# High Density Emitter Coupled Logic

Original Publication Date: 1984-Mar-01

Included in the Prior Art Database: 2005-Feb-03

## Publishing Venue

IBM

## Related People

## Abstract

Conventional cascode circuits shown in Fig. 1, in which the current is switched to successively higher cascode emitter coupled transistor pairs, use a lot of the chip area for wiring. The reason is that each transistor pair in the cascode requires a differential logic signal at the bases to switch the current. So for each transistor pair, two wires must be routed from the driving circuit. Each variable in a logic expression requires a transistor pair. For example, the expression A OR B requires two transistor pairs; one pair of the A variable and one pair for B. This requires input wires ÅA and ÅB (Fig. 1). The truth table in Fig. 1A shows that only if A and B are both up will the current flow into the left load resistor. Otherwise, current flows in the right load resistor which represents A OR B. As shown in Fig.

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__Page 1 of 3__**High Density Emitter Coupled Logic **

Conventional cascode circuits shown in Fig. 1, in which the current is switched
to successively higher cascode emitter coupled transistor pairs, use a lot of the
chip area for wiring. The reason is that each transistor pair in the cascode
requires a differential logic signal at the bases to switch the current. So for each
transistor pair, two wires must be routed from the driving circuit. Each variable in
a logic expression requires a transistor pair. For example, the expression A OR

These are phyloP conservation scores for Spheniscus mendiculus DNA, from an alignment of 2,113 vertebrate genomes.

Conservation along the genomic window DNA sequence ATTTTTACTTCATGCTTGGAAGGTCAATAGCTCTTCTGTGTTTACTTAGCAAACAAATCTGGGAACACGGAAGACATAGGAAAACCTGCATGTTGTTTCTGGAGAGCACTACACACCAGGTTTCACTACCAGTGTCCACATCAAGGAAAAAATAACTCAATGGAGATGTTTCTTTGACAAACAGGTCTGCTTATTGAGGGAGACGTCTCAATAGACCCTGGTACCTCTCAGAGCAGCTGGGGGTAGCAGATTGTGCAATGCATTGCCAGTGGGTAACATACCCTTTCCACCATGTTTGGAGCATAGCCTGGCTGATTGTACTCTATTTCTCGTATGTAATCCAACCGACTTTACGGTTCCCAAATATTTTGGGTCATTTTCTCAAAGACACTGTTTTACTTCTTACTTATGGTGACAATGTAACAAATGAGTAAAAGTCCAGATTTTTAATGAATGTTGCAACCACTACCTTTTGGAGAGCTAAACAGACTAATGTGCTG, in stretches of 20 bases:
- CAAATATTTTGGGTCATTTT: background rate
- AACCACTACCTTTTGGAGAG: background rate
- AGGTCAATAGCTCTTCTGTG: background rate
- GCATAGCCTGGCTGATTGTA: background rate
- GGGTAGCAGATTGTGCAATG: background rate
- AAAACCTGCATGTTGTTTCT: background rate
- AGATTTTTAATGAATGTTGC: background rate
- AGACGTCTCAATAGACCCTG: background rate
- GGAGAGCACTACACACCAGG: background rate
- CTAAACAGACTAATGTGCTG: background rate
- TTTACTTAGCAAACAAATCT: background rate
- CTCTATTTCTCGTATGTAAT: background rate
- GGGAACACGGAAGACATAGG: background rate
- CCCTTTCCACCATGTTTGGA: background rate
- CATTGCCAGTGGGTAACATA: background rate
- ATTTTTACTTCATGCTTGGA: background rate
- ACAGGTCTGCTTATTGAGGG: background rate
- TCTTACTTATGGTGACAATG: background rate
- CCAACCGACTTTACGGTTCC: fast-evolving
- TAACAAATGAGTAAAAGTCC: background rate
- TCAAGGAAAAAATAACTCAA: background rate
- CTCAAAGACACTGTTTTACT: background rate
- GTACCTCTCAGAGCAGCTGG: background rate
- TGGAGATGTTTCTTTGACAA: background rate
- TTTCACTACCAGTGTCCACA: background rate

B requires two transistor pairs; one pair of the A variable and one pair for B. This
requires input wires ÅA and ÅB (Fig. 1). The truth table in Fig. 1A shows that
only if A and B are both up will the current flow into the left load resistor.
Otherwise, current flows in the right load resistor which represents A OR B. As
shown in Fig. 2, this same logic function, the AND (or OR) of two variables, can
be implemented with only two transistors 10, 11. The signals representing the
two logic variables are applied to the two bases 10B, 11B. Which logic function
to perform is dictated by the voltage levels associated with the logic signals.
Since A's up level is higher than B's up level, if A is up, then current will flow in
the right transistor regardless of whether B is up or down. On the other hand, if A
is low (4.6 volts), then B will decide where the current is steered. If B is at 4.8
volts, then B is higher than A and current is steered left. If B is at 4.4 volts, then
the current is steered right. Thus, only if A is down AND B is up will current flow
in the left load resistor. Conversely, if A is up OR if B is down, current will flow in
the right load resistor. Thus, the same logic function can be performed with only
two transistors and two signal wires rather than four transistors and four wires.
This technique is not limited to two-variable logic but can be applied to many-
variable combination logic by combining transistor pairs, as shown in Figs. 3 and

4. The same logic function (A OR B OR C OR D) and (E OR F OR G OR H) is
implemented in the conventional implementation in Fig. 3, requiring 16 transistors
and 16 global wires for input signals. The Fig. 4 implementation requires eight
transistors and eight global wires. A factor of two savings in wires and devices
applies when the number of logic variables is even. When an odd number of
variables is required, one more device and wire must be added. As an example,
in Fig. 4, if the logic expression has no H ter...